Finally, I asked Tom what he would say to someone that asked if the SuperCoils will work with airbags. He had this to say, “airbags are the incumbent. It’s a system that was developed in 1902 with popular companies being used since the late 1940s. It’s the go-to thought and a household name. They definitely have some advantages like adjustability and the ability to drop one side for an ambulance or a school bus. We tout ourselves as the airbag alternative because, with our products, we are the full solution — you don’t need air. It’s fit it and forget it. With no lines, no leaks, no maintenance, and no need to add a compressor or maintain minimum psi. Our products are built to keep you level when loaded and towing without negatively affecting you’re unloaded ride comfort. Plus, we’re backed by a lifetime warranty.”

The installation

As suspected, the installation took roughly three hours to complete. Keep in mind, there was plenty of stopping to take pictures and make notes. Once the front springs were swapped, it was obvious with the nose of the truck now 2 inches higher that the OE shocks were probably now too short. They do physically bolt into place, but with the suspension at full droop/sag, the shocks will not extend far enough to reinstall the bolt. This means the shock will be fully extended when the front end extends and they will act like a suspension travel stop. If there’s any chance this could eventually damage the shocks, replacing them now made sense. The Bilstein 5100-series was an obvious choice here and pair nicely with the JBS-301-01. The truck is not a dedicated off-road vehicle, so an external reservoir shock was not needed.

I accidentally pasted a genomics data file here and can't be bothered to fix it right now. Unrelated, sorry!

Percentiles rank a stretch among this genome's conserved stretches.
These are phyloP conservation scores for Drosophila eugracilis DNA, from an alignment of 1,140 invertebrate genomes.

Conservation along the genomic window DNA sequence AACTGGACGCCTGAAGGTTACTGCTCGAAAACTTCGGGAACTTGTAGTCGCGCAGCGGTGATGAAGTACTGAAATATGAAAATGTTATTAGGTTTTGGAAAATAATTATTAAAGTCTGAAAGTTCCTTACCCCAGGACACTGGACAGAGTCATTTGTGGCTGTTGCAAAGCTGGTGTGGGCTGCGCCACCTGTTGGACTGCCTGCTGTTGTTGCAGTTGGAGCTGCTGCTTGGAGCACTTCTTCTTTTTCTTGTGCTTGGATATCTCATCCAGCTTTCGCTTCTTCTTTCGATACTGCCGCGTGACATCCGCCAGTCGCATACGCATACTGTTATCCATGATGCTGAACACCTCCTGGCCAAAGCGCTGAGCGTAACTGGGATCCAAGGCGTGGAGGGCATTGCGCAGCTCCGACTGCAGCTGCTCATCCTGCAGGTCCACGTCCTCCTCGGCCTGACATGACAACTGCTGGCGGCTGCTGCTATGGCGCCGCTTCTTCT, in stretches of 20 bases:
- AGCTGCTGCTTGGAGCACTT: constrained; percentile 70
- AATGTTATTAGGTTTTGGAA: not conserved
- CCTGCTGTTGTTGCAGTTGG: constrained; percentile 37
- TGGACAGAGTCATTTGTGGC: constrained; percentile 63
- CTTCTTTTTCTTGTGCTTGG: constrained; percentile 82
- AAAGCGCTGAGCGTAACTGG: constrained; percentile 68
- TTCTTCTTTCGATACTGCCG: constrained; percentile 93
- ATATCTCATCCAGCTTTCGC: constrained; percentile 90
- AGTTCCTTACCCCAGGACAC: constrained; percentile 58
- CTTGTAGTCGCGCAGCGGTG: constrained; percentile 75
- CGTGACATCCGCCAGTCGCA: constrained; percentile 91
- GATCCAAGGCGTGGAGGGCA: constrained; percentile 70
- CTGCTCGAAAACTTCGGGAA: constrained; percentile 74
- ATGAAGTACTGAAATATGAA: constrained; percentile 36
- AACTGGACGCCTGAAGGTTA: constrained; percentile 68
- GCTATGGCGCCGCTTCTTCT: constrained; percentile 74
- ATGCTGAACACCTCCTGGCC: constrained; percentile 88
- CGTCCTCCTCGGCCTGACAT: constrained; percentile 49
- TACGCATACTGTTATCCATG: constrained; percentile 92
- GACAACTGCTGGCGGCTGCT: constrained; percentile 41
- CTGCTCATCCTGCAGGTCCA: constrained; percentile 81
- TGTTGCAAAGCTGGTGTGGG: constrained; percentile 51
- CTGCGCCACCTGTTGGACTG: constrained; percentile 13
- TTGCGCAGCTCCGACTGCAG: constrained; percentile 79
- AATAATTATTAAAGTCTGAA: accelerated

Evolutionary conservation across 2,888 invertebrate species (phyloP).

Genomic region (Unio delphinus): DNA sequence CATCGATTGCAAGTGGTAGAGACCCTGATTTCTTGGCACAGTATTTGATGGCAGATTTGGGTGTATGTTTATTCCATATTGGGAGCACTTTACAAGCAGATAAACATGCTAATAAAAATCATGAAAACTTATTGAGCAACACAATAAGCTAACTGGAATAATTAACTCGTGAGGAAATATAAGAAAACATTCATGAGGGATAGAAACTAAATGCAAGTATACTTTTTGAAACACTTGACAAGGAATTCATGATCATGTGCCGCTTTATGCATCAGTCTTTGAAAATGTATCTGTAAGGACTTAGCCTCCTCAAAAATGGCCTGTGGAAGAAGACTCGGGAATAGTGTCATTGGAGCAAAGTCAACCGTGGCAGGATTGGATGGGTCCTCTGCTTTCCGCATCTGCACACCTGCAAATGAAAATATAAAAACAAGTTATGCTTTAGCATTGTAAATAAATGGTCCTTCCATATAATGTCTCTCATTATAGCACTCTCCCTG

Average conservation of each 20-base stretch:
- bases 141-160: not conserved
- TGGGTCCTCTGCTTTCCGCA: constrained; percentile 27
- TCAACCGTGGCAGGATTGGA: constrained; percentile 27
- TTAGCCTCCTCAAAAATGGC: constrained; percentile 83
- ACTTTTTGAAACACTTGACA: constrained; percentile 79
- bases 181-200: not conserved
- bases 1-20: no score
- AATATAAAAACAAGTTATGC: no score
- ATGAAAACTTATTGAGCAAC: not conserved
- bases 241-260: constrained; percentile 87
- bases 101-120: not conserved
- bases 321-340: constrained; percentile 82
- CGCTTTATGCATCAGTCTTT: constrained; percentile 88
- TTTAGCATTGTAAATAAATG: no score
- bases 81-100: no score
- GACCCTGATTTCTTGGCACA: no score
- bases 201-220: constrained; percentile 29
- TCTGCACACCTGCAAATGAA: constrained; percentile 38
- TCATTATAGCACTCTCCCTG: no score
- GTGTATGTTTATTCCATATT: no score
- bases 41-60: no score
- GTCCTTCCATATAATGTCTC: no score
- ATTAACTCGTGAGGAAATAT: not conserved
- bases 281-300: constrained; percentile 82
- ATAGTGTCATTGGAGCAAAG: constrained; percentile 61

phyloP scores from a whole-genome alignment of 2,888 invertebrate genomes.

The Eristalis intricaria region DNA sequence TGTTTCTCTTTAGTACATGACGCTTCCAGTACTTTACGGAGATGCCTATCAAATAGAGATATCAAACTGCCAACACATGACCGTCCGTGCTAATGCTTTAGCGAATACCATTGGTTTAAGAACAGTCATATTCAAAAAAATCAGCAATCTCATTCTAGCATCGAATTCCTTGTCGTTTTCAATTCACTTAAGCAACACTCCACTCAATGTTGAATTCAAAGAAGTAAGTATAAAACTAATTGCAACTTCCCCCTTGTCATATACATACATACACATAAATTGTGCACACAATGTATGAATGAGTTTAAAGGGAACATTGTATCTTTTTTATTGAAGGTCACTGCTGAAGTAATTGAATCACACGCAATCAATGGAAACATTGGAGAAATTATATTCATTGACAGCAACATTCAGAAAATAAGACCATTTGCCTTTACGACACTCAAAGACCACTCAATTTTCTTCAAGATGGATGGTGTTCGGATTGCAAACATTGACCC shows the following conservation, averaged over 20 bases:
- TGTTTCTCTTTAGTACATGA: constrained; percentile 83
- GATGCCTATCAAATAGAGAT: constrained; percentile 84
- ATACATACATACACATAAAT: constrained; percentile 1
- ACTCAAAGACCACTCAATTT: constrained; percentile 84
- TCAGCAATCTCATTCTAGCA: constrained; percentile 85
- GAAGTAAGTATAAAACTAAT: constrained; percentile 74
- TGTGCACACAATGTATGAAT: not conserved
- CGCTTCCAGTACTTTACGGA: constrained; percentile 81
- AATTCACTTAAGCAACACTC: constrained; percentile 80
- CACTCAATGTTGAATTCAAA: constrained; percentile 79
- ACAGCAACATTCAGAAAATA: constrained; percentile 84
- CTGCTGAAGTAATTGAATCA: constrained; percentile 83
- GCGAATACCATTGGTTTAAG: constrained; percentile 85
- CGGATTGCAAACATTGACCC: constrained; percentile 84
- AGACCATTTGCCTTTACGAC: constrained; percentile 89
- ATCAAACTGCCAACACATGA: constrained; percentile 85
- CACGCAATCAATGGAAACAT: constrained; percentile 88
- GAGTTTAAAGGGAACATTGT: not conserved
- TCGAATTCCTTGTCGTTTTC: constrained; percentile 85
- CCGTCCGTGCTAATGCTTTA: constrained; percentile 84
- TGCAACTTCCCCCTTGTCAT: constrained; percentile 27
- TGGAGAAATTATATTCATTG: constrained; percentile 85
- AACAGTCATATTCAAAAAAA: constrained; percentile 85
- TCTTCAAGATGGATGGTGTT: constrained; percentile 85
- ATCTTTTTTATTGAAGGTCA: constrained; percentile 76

SuperCoils Performance

There were a lot of claims about how well the SuperCoils actually work. It’s time to give an assessment.

The best test? Towing with the JBS leveling kit. With the camper hooked up, it was time to test how the new coil springs reacted.

Towing with JBS-301-01

Before the new springs, the front of the truck (as measured at the front wheel opening with no trailer) was 40-1/4 inches from the ground. After the installation, the opening measured 42-5/8 inches. The 2-1/2-inch lift springs actually gave me 2-3/8-inches.

As for the rear of the truck, the new ride height is the same as it was with the stock coils. The rear SuperCoils are not designed to raise unloaded ride height. They are designed to increase loaded ride height and with the toy hauler attached, they did that by 1-1/4 inches.

How does it ride?

As previously mentioned, the SuperCoils are progressive-rate coil springs which mean they supply more resistance as the weight on them increases. That is great for supporting loads, and the progressive nature means they do not need to be as “stiff” when the truck is not loaded. What this does is offer a smoother ride than the OE springs could deliver. his kit took out the “bounce” of the suspension. This is definitely an upgrade that makes the RAM 2500 a better truck. A highly recommend suspension upgrade for your truck.

Check out this install video of the JBS-301-01